The mental health of employees has become a growing concern amongst businesses across all sectors. Finding new ways to talk about this subject requires imagination and empathy, as well as a keen understanding of the role great mental health plays in fuelling healthier, more productive companies.
Tailor to your workplace
Not every workplace is starting from the same foundation, when it comes to the demands of mental health at work. Some offices are naturally more stressful than others, so think about this at the outset. If the work which is carried out is particularly ‘high stakes’ then it is likely that a large number of employees may be feeling the strain, but likewise a less high pressure job does not necessarily translate to positive mental health. Think carefully about where you begin.
Check-in with staff
Regular meetings and check-ins with your staff will help them voice any concerns they have and also gives them the space to be honest about their experiences at work. These meetings should always be as relaxed as possible and take place in a private space so that staff do not feel constrained by the presence of others.
If these meetings cannot be conducted by the boss of the business, then ensure that they are carried out by a staff member who has appropriate seniority whilst also being separate from the main core of the business. Again, stress the confidentiality of this space.
Organise activities to boost wellbeing
There are lots of different activities and events which can help to build stronger teams, all whilst also having a positive impact upon the wellbeing of your team. Team-building exercises could take place either within the workplace itself or outside of working hours and will provide a touchstone and something to look forward to.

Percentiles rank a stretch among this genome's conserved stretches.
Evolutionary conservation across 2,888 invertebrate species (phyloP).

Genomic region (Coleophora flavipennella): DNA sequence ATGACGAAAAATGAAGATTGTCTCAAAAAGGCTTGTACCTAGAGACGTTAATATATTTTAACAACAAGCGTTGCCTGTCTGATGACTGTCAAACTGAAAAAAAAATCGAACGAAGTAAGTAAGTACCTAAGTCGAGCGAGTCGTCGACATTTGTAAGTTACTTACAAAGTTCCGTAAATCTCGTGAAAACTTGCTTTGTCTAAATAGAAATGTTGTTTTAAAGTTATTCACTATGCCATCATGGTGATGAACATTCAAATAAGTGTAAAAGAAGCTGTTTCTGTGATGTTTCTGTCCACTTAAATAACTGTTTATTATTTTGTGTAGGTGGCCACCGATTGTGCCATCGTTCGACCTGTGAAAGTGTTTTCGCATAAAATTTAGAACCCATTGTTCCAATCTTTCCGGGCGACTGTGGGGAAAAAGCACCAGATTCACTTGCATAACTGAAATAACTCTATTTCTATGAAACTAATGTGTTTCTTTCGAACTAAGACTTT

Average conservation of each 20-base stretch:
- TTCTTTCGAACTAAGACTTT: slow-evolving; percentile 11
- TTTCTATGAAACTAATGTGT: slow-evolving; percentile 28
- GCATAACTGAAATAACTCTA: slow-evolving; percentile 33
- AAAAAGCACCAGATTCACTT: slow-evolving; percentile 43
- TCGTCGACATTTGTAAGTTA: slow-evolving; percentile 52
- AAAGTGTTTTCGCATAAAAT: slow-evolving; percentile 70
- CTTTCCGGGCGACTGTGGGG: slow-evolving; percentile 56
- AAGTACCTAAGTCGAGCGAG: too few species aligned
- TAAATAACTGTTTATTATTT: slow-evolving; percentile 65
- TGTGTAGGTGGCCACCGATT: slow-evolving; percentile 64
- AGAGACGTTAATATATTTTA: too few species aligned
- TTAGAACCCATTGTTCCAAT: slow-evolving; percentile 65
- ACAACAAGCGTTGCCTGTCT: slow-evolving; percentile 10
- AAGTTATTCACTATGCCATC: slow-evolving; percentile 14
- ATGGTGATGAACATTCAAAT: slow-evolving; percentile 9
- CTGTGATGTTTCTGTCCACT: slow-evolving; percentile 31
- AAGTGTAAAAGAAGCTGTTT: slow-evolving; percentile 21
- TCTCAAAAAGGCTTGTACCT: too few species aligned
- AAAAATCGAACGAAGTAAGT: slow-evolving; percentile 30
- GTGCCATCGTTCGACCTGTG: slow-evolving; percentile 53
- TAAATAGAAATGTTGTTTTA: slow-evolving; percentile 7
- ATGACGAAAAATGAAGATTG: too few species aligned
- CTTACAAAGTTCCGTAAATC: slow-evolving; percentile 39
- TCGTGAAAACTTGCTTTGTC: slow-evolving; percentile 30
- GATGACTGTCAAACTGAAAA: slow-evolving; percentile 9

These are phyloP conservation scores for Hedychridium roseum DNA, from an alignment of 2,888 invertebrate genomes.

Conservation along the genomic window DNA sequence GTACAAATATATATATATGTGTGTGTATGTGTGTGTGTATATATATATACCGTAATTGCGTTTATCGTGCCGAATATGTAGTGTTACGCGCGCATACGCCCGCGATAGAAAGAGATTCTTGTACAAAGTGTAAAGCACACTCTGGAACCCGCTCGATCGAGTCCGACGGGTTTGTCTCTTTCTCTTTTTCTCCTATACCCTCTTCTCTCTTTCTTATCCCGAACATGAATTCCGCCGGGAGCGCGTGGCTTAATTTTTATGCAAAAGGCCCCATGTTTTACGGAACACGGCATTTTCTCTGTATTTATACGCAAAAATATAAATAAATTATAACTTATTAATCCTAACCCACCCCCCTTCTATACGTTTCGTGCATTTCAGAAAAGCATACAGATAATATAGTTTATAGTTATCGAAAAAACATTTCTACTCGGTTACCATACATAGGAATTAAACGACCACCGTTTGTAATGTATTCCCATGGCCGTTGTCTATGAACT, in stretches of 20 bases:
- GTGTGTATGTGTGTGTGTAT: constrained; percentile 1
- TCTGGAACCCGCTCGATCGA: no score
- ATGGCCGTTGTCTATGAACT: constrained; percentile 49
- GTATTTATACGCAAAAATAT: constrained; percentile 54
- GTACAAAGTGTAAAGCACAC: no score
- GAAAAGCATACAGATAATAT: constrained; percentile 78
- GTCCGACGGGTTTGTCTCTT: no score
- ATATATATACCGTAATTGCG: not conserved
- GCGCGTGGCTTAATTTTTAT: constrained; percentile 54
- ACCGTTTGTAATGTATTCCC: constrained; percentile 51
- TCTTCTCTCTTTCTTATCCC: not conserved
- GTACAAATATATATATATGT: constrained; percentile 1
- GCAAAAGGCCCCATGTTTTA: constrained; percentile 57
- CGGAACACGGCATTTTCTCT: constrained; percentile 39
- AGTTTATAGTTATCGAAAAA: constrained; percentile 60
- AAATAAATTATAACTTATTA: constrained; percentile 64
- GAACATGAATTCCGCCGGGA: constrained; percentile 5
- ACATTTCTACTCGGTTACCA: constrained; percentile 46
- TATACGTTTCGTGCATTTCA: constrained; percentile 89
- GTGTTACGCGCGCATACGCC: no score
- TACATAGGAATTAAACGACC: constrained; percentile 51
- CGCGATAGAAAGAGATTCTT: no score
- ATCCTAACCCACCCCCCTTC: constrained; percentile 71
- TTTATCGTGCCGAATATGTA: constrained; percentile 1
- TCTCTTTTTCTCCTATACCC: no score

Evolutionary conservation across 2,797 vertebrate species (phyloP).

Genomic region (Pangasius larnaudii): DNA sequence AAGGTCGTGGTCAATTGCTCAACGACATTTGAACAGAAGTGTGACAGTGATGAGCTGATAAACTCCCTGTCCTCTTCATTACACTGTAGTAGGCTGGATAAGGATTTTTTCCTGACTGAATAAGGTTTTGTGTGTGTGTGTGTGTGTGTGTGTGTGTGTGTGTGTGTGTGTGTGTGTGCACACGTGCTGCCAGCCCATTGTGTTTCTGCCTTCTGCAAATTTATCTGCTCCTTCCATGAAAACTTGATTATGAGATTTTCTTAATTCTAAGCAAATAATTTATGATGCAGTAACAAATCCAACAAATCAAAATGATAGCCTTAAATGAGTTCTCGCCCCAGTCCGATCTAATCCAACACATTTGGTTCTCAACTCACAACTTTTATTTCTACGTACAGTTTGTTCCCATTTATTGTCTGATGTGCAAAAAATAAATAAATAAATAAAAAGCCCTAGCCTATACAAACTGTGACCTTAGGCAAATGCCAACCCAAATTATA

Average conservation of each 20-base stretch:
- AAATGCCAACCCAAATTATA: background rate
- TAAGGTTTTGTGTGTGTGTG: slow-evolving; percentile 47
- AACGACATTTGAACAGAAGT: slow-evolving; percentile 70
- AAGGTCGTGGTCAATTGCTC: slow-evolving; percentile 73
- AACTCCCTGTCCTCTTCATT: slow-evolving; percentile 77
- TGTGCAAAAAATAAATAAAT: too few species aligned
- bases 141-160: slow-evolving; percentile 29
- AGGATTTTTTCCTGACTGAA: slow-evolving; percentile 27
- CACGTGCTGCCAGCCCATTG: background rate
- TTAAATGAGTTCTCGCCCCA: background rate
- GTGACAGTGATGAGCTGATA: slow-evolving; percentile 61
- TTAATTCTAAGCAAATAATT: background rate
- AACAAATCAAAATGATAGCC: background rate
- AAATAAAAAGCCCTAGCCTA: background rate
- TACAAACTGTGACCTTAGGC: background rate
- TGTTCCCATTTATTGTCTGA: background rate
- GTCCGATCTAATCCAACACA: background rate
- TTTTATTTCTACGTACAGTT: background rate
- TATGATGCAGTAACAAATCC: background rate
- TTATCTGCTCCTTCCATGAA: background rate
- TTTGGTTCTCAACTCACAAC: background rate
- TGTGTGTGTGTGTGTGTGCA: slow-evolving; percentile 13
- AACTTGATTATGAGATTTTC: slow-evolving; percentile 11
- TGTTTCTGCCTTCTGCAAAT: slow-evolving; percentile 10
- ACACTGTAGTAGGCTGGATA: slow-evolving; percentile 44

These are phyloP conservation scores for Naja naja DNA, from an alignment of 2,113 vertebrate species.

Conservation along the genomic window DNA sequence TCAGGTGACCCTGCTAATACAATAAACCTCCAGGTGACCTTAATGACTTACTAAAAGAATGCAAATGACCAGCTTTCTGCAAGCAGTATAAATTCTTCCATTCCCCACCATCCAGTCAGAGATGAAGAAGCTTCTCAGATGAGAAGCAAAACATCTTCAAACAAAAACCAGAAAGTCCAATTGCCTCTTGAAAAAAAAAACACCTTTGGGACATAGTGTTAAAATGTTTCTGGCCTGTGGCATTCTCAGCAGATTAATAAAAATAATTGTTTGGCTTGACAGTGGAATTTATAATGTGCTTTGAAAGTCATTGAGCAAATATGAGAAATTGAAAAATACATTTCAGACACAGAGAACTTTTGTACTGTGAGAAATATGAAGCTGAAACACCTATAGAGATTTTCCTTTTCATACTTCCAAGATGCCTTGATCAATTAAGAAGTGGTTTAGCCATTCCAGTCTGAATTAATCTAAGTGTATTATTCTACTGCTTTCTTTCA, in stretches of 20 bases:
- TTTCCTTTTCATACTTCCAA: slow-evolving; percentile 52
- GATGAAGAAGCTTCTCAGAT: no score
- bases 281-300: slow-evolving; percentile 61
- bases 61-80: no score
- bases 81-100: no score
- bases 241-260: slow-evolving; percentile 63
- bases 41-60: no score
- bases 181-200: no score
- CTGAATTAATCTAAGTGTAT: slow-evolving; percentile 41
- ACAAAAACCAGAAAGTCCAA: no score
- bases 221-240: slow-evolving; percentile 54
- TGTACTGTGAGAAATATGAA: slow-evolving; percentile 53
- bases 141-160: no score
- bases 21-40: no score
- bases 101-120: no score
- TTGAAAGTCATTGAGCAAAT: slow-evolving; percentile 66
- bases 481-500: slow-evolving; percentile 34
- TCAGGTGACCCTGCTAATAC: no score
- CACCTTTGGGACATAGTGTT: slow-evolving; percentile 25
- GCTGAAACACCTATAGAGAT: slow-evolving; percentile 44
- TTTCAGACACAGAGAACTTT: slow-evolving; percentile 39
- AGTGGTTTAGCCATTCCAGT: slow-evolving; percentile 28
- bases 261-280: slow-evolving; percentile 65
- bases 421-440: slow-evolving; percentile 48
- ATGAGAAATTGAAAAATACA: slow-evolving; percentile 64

We particularly recommend incorporating wellbeing activities into the working day, such as encouraging employees to get some fresh air rather than staying indoors all day.
A culture which values the wellbeing of its staff will always encourage greater loyalty and attract the best talent. In today’s competitive working world, this requires businesses to be more open with their employees, but also to encourage them to do the same. It is important to establish not only practical steps which will prompt staff to talk about their concerns and their feelings, but also to weave this ethos into company messaging. Be sure to make it known the culture of the business is changing through appropriate signage and / or staff meetings to discuss this shift.
Offer practical resources
Focusing on mental health should be about much more than just team building and check-ups. Ensure that anyone who is struggling is given the resources they need to help them, even if this means referring to an outside source.
Whilst many issues can be helped at work, some cannot and may require additional help. Simply making sure staff know they won’t be judged if they require this further assistance is a major step towards building a positive and supportive workplace.